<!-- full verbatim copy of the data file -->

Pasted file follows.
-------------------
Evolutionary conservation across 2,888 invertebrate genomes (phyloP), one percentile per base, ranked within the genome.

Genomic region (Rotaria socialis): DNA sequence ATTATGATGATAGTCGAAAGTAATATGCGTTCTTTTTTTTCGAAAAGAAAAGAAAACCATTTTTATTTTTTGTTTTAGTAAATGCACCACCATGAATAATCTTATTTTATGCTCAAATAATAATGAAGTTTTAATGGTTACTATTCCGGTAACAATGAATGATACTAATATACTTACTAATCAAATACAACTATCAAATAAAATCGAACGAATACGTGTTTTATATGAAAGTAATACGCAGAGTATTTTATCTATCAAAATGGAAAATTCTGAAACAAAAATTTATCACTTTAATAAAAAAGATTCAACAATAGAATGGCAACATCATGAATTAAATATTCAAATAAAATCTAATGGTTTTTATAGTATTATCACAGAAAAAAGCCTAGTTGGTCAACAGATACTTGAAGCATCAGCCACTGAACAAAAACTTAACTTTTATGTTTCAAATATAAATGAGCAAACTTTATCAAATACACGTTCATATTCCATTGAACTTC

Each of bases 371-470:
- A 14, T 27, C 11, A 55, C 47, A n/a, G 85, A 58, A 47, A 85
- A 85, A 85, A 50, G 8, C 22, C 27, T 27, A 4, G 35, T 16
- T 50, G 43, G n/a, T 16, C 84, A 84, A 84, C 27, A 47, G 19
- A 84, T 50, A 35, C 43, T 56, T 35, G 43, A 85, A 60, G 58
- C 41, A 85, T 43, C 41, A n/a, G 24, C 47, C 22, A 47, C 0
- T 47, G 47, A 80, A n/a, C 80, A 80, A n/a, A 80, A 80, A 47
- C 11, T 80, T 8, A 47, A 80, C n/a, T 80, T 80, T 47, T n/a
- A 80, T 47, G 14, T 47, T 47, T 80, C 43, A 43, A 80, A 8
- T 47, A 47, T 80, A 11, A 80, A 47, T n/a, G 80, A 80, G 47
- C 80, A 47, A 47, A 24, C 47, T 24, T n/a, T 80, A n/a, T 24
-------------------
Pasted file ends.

Evolutionary conservation across 2,888 invertebrate genomes (phyloP), one percentile per base, ranked within the genome.

Genomic region (Rotaria socialis): DNA sequence ATTATGATGATAGTCGAAAGTAATATGCGTTCTTTTTTTTCGAAAAGAAAAGAAAACCATTTTTATTTTTTGTTTTAGTAAATGCACCACCATGAATAATCTTATTTTATGCTCAAATAATAATGAAGTTTTAATGGTTACTATTCCGGTAACAATGAATGATACTAATATACTTACTAATCAAATACAACTATCAAATAAAATCGAACGAATACGTGTTTTATATGAAAGTAATACGCAGAGTATTTTATCTATCAAAATGGAAAATTCTGAAACAAAAATTTATCACTTTAATAAAAAAGATTCAACAATAGAATGGCAACATCATGAATTAAATATTCAAATAAAATCTAATGGTTTTTATAGTATTATCACAGAAAAAAGCCTAGTTGGTCAACAGATACTTGAAGCATCAGCCACTGAACAAAAACTTAACTTTTATGTTTCAAATATAAATGAGCAAACTTTATCAAATACACGTTCATATTCCATTGAACTTC

Each of bases 371-470:
- A 14, T 27, C 11, A 55, C 47, A n/a, G 85, A 58, A 47, A 85
- A 85, A 85, A 50, G 8, C 22, C 27, T 27, A 4, G 35, T 16
- T 50, G 43, G n/a, T 16, C 84, A 84, A 84, C 27, A 47, G 19
- A 84, T 50, A 35, C 43, T 56, T 35, G 43, A 85, A 60, G 58
- C 41, A 85, T 43, C 41, A n/a, G 24, C 47, C 22, A 47, C 0
- T 47, G 47, A 80, A n/a, C 80, A 80, A n/a, A 80, A 80, A 47
- C 11, T 80, T 8, A 47, A 80, C n/a, T 80, T 80, T 47, T n/a
- A 80, T 47, G 14, T 47, T 47, T 80, C 43, A 43, A 80, A 8
- T 47, A 47, T 80, A 11, A 80, A 47, T n/a, G 80, A 80, G 47
- C 80, A 47, A 47, A 24, C 47, T 24, T n/a, T 80, A n/a, T 24